Delis, Delis, and More Delis
Written on July 21, 2019
It was hard to pry myself out of my hotel room in Fort Montgomery, NY. I had spent three glorious nights there where I rearranged all the furniture, had pizza, salad, and Mexican food delivered, got an Uber to Walmart where I got a whole watermelon along with other delicious snacks, practiced yoga and meditation, soaked my feet in Epsom salts, handwashed all my laundry, aired out all my gear, and snuggled into a bed with lots of pillows and blankets.
I knew that the day I got back on trail would be the day I walked through the Trailside Museums & Zoo, so I tried to keep that in mind as I packed my bag somberly and ate my final continental breakfast with a heavy pit in my stomach. Finally, I summoned yet another Uber, and I was on my way back to trail life.
My body felt heavy as I walked through crowds in the hot sunshine. I was surrounded by people all the way through the zoo and across Bear Mountain Bridge; people who wanted to ask me questions about my hike, and people who smelled so much like soap and cleaning chemicals that it took my breath away. There was a crowd of people climbing up the beginning of Anthony’s Nose around me as well. The climb felt ultra steep and ultra brutal after a double zero in my sour mood, suffocating from the lack of solitude.
At last the AT veered off to the left while the popular day-hike trail continued up, and I was able to get a few moments of peace away from the influx of people. I tried to appreciate everything about the day once I was back on my own, but couldn’t shake the sad, heavy feeling I was carrying. Toying with thoughts of only hiking to Katahdin and going back home.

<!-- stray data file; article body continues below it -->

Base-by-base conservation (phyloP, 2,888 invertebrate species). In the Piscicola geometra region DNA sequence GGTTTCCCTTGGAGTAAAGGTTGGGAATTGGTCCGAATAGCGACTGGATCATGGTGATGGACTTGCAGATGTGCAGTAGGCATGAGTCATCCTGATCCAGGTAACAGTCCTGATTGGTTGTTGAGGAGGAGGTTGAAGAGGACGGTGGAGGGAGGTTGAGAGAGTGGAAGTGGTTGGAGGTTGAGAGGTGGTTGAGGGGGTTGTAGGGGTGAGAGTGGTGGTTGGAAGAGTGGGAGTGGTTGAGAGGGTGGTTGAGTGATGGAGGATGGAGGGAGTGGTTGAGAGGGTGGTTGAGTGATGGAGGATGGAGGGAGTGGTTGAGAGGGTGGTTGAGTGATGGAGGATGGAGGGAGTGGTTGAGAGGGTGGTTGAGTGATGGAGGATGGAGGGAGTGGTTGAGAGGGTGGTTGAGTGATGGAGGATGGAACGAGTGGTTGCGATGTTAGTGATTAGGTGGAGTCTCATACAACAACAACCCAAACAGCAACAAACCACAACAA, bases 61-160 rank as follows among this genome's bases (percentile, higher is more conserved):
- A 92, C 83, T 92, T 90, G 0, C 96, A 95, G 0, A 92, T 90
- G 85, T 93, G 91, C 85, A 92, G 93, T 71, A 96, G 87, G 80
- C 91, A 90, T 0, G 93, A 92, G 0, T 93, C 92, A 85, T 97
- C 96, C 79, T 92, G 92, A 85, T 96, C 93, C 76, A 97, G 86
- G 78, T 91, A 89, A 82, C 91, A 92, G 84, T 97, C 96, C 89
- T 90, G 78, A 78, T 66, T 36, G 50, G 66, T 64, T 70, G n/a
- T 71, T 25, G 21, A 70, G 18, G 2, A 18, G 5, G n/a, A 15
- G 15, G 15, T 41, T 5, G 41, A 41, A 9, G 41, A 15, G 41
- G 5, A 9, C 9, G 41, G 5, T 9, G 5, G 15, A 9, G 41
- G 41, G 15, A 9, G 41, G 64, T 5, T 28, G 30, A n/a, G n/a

At some point in the day, I passed a man going south who really talked up the upcoming Appalachian Market, and said I really needed to stop there for some deli food. Once I arrived, I was happy to see three guys from the drive-in were sitting at the picnic table. I had an Italian sandwich, salty potato chips, a Powerade, and a seltzer water, and the four of us chatted and ate our fill under the shade of the table umbrellas in the sweltering heat. I was drowsy once I got moving again, but I turned on a podcast and hiked four extra miles past where I had planned to go for the evening. I camped alone at a stealth site alongside the trail.
The next day was full of hiking and chafing in the heat until I walked over 17 miles to get to the RPH Shelter, where Chinese delivery was an option. There were several other hikers there having Chinese, but I was feeling antisocial, and set up camp and got ready to make something out of my food bag in the solitude of my little area. Then the same three guys from the drive-in and the Appalachian Market showed up and asked me if I wanted to get in on their Chinese order. It took absolutely zero convincing for me to agree and order garlic chicken with white rice and an egg roll. We all sat at a picnic table in the dark and shared stories and laughs while we ate.